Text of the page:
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Int. J. Mol. Sci. 2011, 12(2), 865-889;

Comparison of Bayesian Clustering and Edge Detection Methods for Inferring Boundaries in Landscape Genetics

Laboratory of Alpine Ecology, Equipe Population Genomics and Biodiversity, UMR CNRS 5553, BP 53, University Joseph Fourier, 38041 Grenoble Cedex 9, France
Department of Plant Breeding, Genetics and Biometrics, Faculty of Agriculture, University of Zagreb, Svetosimunska 25, 10000 Zagreb, Croatia
Department of Biology, Utah State University, 5305 Old Main Hill, Logan, UT 84321, USA
The Nature Conservancy, 1917 1st Ave, Seattle, WA 98101, USA
Department of Ecology & Evolutionary Biology, University of Toronto, Ontario, M6R 2R8, Canada
Laboratory of Population Environment Development, UMR 151 UP/IRD, University Aix-Marseille I, 3 place Victor Hugo, 13331 Marseille Cedex 03, France
Present address: U.S. Geological Survey Forest and Rangeland Ecosystem Science Center, 3200 SW Jefferson Way, Corvallis, OR 97331, USA
Author to whom correspondence should be addressed.
Received: 15 December 2010 / Revised: 18 January 2011 / Accepted: 19 January 2011 / Published: 25 January 2011
(This article belongs to the Special Issue Advances in Molecular Ecology)
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Recently, techniques available for identifying clusters of individuals or boundaries between clusters using genetic data from natural populations have expanded rapidly. Consequently, there is a need to evaluate these different techniques. We used spatially-explicit simulation models to compare three spatial Bayesian clustering programs and two edge detection methods. Spatially-structured populations were simulated where a continuous population was subdivided by barriers. We evaluated the ability of each method to correctly identify boundary locations while varying: (i) time after divergence, (ii) strength of isolation by distance, (iii) level of genetic diversity, and (iv) amount of gene flow across barriers. To further evaluate the methods’ effectiveness to detect genetic clusters in natural populations, we used previously published data on North American pumas and a European shrub. Our results show that with simulated and empirical data, the Bayesian spatial clustering algorithms outperformed direct edge detection methods. All methods incorrectly detected boundaries in the presence of strong patterns of isolation by distance. Based on this finding, we support the application of Bayesian spatial clustering algorithms for boundary detection in empirical datasets, with necessary tests for the influence of isolation by distance. View Full-Text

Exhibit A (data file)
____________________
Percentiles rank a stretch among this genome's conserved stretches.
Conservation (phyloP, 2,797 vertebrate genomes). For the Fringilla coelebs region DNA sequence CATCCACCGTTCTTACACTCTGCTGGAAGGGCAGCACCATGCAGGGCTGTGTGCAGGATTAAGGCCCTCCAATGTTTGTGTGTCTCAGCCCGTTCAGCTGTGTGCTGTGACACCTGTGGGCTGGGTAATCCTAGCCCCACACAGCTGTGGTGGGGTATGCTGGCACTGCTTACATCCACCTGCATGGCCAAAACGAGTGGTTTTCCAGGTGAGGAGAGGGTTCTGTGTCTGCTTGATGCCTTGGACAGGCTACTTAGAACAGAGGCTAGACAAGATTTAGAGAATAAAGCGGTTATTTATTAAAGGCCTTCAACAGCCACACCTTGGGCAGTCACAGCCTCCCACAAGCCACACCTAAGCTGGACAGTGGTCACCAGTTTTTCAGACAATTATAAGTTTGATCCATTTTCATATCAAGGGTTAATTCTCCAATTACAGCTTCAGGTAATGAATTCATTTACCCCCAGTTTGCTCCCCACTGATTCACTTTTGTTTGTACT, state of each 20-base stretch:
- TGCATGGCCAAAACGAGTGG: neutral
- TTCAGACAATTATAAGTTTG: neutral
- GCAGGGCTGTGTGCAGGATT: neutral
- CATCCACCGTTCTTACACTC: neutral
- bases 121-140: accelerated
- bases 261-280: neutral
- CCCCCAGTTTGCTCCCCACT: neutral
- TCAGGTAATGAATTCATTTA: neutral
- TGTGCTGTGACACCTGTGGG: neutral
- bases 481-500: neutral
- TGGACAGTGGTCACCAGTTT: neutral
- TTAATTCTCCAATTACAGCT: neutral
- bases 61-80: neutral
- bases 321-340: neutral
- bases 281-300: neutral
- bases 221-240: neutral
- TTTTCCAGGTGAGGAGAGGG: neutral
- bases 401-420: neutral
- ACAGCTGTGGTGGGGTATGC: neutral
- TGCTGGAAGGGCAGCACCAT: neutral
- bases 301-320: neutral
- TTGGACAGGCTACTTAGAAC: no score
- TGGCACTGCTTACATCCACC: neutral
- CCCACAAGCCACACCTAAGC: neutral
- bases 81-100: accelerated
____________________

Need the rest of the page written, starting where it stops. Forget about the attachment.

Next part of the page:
Keywords: landscape genetics; genetic boundaries; spatial Bayesian clustering; edge detection methods landscape genetics; genetic boundaries; spatial Bayesian clustering; edge detection methods

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Safner, T.; Miller, M.P.; McRae, B.H.; Fortin, M.-J.; Manel, S. Comparison of Bayesian Clustering and Edge Detection Methods for Inferring Boundaries in Landscape Genetics. Int. J. Mol. Sci. 2011, 12, 865-889.

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Int. J. Mol. Sci. EISSN 1422-0067 Published by MDPI AG, Basel, Switzerland RSS E-Mail Table of Contents Alert
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